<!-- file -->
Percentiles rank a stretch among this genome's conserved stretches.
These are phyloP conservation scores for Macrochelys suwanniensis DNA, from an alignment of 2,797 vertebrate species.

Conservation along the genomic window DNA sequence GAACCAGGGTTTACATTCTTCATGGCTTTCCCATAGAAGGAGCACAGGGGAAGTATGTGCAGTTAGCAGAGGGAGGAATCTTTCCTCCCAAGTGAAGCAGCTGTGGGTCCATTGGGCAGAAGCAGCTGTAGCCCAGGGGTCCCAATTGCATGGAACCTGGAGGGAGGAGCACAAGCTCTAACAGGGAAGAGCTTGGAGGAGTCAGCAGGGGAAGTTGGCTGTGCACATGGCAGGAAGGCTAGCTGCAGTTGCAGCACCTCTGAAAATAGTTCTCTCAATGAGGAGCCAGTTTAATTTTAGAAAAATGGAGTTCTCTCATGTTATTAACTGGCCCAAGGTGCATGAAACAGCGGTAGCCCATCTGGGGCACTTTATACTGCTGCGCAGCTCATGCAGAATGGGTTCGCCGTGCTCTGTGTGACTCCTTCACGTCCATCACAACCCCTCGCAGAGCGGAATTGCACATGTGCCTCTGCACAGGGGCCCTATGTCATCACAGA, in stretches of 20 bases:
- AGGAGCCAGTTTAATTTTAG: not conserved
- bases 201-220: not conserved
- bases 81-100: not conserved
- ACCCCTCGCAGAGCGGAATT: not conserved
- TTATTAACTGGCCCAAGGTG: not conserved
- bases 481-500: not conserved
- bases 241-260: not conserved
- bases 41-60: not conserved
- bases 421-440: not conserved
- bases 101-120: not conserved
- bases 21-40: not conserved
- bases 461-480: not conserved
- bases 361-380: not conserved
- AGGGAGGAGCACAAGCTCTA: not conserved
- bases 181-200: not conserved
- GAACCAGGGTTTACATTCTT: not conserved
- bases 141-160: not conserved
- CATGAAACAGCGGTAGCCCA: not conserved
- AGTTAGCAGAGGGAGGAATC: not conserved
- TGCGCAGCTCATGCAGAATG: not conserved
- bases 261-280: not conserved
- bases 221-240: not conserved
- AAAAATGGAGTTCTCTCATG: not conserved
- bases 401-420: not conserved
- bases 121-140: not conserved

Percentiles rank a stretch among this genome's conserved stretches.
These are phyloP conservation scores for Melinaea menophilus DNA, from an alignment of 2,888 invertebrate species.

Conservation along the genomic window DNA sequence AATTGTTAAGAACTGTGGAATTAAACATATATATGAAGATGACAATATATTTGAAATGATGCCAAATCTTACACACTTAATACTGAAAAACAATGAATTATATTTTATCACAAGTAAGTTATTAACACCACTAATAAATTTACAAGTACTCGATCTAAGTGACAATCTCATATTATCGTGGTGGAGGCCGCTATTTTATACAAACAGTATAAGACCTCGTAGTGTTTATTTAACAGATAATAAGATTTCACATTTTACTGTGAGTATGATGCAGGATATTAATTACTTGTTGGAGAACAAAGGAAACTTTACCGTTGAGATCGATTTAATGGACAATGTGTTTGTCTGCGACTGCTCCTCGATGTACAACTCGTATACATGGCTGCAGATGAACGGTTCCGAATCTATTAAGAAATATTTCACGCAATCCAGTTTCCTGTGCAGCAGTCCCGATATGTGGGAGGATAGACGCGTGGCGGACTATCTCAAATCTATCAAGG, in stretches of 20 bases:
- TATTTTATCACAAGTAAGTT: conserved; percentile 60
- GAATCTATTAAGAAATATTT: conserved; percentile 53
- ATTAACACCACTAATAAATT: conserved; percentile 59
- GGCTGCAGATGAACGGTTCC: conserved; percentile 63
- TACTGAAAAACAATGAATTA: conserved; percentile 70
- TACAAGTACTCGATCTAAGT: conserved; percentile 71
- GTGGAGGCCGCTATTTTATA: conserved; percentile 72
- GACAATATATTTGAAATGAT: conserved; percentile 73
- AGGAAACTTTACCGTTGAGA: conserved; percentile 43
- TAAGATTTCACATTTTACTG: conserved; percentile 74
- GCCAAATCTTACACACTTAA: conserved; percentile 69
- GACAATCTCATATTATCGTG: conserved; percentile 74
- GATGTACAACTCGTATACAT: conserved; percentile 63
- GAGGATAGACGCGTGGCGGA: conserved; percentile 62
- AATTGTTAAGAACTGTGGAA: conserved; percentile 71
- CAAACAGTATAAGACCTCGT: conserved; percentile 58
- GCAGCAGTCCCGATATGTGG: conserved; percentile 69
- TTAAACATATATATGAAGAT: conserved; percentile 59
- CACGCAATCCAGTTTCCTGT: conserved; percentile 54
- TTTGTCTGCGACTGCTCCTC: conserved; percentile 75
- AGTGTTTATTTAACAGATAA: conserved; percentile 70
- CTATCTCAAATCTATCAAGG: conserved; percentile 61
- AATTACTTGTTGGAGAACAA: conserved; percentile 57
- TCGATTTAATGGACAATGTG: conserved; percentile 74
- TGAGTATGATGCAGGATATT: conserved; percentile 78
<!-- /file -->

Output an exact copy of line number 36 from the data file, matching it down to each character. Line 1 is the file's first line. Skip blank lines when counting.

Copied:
- TACTGAAAAACAATGAATTA: conserved; percentile 70